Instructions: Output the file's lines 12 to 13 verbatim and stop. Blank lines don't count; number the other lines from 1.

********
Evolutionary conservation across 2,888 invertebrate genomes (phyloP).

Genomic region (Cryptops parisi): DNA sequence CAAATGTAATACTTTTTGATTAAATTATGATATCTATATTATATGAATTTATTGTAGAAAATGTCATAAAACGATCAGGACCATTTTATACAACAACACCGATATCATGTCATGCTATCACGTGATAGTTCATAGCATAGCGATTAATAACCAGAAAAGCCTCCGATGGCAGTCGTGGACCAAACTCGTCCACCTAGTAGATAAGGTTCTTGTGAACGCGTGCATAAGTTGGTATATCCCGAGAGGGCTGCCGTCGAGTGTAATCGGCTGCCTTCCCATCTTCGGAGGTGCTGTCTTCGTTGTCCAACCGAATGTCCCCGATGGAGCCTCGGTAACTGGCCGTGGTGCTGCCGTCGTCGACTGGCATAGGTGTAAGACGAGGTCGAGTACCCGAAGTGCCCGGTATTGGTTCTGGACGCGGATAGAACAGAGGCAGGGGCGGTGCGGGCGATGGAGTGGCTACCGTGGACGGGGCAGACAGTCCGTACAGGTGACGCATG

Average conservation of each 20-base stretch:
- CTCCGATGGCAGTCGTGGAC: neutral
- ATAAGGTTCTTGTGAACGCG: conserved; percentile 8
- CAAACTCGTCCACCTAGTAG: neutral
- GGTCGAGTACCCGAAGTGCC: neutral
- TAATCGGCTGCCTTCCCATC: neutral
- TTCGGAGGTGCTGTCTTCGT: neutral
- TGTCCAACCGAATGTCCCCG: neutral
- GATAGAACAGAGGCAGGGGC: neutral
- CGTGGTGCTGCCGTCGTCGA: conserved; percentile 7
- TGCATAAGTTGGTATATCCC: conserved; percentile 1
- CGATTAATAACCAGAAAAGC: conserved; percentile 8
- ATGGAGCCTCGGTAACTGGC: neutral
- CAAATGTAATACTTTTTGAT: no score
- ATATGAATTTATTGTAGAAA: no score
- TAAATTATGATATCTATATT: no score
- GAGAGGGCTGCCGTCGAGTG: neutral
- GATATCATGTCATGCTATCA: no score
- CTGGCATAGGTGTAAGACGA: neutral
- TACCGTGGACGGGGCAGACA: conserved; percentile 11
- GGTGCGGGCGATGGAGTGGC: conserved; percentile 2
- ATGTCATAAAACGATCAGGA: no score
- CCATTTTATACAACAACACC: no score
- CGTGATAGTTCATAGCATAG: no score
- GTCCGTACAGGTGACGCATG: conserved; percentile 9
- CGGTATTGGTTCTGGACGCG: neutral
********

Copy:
- CGTGGTGCTGCCGTCGTCGA: conserved; percentile 7
- TGCATAAGTTGGTATATCCC: conserved; percentile 1